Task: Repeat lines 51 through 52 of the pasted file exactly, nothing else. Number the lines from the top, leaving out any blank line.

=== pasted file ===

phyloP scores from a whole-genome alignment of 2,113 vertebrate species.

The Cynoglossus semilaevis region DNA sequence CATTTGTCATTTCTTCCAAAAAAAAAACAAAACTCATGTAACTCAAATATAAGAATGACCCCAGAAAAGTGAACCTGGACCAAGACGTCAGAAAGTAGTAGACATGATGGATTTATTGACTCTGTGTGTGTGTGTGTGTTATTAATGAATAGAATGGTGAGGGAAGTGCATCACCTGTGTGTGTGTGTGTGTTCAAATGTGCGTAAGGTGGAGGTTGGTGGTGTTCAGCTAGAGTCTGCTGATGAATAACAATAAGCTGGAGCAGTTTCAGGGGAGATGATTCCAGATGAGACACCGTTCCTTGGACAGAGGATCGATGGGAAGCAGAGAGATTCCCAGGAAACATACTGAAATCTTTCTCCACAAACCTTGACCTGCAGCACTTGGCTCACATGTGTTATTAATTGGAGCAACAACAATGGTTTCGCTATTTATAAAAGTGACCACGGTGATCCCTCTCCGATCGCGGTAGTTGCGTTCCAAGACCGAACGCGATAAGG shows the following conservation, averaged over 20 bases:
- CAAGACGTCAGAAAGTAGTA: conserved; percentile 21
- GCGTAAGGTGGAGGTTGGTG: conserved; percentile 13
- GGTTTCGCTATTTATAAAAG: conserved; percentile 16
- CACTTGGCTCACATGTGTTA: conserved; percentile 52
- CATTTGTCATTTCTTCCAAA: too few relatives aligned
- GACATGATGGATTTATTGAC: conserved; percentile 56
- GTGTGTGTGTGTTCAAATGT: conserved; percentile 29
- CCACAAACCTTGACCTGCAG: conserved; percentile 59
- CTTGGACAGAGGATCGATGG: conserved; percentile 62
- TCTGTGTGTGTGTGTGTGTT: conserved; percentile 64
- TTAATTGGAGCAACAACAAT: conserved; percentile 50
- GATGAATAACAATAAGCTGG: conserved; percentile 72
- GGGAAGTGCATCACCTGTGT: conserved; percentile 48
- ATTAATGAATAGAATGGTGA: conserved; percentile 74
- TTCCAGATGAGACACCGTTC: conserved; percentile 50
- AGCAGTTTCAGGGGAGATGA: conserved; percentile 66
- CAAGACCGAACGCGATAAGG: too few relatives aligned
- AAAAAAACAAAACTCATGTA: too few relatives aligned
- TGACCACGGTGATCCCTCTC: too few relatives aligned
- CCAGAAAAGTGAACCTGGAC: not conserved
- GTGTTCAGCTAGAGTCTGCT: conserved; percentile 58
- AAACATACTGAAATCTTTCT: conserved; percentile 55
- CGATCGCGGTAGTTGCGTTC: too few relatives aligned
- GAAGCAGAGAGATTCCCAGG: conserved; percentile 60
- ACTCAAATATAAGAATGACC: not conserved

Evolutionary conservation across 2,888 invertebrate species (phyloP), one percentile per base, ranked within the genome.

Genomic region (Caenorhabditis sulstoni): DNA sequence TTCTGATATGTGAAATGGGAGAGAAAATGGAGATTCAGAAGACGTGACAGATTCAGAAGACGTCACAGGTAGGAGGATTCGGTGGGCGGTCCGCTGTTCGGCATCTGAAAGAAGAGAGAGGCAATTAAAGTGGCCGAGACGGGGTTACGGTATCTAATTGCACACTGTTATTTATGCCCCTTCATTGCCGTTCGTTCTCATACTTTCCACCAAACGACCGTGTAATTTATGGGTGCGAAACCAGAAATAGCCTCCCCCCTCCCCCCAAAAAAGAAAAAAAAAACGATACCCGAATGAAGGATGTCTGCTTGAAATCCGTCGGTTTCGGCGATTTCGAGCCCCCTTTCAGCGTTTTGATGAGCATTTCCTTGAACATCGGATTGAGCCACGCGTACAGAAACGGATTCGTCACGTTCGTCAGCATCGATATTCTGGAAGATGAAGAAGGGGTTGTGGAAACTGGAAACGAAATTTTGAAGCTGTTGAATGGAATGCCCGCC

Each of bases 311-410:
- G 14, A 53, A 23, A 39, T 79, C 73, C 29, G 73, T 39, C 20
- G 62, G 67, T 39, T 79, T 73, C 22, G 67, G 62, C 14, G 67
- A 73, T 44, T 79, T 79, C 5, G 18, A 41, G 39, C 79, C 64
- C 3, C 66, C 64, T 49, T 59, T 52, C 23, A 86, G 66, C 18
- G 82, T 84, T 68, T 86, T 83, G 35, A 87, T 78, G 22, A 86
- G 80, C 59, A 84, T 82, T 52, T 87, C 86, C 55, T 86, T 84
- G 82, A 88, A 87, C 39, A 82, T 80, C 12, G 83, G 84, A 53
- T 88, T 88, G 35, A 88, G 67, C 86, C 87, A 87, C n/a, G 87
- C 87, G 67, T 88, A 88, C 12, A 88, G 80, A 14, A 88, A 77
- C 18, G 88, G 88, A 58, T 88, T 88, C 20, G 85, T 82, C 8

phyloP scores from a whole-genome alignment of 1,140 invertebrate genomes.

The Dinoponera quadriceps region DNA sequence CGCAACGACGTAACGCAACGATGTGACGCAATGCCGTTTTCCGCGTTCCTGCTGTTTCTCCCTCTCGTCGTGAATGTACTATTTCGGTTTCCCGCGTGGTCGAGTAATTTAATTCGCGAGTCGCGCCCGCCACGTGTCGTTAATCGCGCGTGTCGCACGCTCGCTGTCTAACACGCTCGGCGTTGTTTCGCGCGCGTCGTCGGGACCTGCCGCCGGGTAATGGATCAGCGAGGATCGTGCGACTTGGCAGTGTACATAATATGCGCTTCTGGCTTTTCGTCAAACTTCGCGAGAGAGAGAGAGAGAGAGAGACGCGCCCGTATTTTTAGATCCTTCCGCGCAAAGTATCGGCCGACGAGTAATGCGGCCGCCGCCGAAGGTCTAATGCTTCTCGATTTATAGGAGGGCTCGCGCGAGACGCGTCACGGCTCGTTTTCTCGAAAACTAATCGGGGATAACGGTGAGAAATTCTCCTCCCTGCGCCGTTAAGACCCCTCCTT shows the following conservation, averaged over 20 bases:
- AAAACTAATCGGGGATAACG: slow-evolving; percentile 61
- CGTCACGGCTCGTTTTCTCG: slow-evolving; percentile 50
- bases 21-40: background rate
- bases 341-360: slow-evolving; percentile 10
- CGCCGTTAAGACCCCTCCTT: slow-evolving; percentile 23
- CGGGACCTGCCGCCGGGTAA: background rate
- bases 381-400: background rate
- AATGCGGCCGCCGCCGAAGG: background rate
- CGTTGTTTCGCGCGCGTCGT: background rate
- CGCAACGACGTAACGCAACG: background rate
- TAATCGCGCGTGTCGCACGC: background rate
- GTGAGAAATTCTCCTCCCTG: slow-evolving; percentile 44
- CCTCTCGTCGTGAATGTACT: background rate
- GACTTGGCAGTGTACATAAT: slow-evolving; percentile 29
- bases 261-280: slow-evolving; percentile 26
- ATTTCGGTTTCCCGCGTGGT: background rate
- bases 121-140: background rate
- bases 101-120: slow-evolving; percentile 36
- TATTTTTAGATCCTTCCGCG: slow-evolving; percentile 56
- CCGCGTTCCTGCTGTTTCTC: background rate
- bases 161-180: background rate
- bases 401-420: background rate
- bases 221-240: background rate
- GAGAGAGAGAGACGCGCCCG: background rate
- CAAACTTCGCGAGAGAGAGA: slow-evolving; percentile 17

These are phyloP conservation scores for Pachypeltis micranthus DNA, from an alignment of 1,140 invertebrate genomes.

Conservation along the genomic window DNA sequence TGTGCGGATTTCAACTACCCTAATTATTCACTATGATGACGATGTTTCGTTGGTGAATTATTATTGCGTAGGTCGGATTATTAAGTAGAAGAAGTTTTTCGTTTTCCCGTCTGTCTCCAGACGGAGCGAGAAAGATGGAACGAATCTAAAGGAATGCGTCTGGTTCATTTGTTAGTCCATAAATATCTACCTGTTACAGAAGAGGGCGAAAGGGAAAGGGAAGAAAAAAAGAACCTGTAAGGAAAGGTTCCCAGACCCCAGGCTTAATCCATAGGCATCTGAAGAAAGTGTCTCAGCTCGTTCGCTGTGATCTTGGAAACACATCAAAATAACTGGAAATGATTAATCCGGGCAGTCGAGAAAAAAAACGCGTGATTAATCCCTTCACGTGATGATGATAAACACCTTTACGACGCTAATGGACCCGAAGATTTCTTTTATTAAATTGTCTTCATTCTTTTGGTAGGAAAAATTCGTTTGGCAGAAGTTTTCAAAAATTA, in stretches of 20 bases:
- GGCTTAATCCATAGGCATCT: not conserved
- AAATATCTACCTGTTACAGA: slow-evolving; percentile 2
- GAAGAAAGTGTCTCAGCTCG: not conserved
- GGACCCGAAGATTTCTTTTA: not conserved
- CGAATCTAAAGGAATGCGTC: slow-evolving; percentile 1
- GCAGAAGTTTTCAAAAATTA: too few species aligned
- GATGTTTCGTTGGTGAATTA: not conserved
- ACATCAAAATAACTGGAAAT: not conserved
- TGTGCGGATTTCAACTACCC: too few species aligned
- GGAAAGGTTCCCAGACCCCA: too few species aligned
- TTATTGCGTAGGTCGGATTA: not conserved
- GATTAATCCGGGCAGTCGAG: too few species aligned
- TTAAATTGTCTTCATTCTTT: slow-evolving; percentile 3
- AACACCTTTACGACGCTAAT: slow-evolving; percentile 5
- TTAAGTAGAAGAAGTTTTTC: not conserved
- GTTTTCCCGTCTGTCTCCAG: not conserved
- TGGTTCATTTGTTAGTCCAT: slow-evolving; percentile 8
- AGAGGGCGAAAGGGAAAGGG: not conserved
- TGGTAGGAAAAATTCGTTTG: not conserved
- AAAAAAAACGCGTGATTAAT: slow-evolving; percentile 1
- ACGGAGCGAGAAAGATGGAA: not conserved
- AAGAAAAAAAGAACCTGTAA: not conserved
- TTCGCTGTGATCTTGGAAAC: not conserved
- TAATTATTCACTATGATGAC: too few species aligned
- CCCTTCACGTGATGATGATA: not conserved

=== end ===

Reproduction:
- CGTTGTTTCGCGCGCGTCGT: background rate
- CGCAACGACGTAACGCAACG: background rate